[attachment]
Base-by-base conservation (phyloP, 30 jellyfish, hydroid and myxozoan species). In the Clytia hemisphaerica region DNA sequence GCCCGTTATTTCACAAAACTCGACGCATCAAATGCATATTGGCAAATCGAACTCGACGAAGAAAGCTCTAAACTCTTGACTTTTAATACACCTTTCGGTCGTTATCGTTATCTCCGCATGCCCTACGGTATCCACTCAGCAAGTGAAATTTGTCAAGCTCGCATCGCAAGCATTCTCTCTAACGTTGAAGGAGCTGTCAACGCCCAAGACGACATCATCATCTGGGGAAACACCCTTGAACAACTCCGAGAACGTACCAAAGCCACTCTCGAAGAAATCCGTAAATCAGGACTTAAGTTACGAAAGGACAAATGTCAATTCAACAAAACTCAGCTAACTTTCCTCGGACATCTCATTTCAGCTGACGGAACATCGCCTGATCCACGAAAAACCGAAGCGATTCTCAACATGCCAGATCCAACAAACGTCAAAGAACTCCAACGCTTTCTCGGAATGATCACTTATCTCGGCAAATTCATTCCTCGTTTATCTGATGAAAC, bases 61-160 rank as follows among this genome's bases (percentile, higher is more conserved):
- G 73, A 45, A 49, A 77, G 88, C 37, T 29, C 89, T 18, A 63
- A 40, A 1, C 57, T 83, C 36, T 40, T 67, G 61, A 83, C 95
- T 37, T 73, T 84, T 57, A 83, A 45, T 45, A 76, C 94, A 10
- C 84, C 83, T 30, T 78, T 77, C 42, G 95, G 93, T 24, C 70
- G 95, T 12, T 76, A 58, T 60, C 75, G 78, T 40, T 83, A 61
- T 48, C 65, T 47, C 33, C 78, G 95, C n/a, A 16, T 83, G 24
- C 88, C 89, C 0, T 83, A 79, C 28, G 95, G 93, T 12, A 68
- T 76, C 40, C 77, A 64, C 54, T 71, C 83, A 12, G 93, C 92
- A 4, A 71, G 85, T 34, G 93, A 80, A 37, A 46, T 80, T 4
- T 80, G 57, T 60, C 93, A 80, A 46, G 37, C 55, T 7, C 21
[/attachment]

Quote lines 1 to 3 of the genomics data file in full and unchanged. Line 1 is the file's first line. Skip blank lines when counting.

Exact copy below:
Base-by-base conservation (phyloP, 30 jellyfish, hydroid and myxozoan species). In the Clytia hemisphaerica region DNA sequence GCCCGTTATTTCACAAAACTCGACGCATCAAATGCATATTGGCAAATCGAACTCGACGAAGAAAGCTCTAAACTCTTGACTTTTAATACACCTTTCGGTCGTTATCGTTATCTCCGCATGCCCTACGGTATCCACTCAGCAAGTGAAATTTGTCAAGCTCGCATCGCAAGCATTCTCTCTAACGTTGAAGGAGCTGTCAACGCCCAAGACGACATCATCATCTGGGGAAACACCCTTGAACAACTCCGAGAACGTACCAAAGCCACTCTCGAAGAAATCCGTAAATCAGGACTTAAGTTACGAAAGGACAAATGTCAATTCAACAAAACTCAGCTAACTTTCCTCGGACATCTCATTTCAGCTGACGGAACATCGCCTGATCCACGAAAAACCGAAGCGATTCTCAACATGCCAGATCCAACAAACGTCAAAGAACTCCAACGCTTTCTCGGAATGATCACTTATCTCGGCAAATTCATTCCTCGTTTATCTGATGAAAC, bases 61-160 rank as follows among this genome's bases (percentile, higher is more conserved):
- G 73, A 45, A 49, A 77, G 88, C 37, T 29, C 89, T 18, A 63
- A 40, A 1, C 57, T 83, C 36, T 40, T 67, G 61, A 83, C 95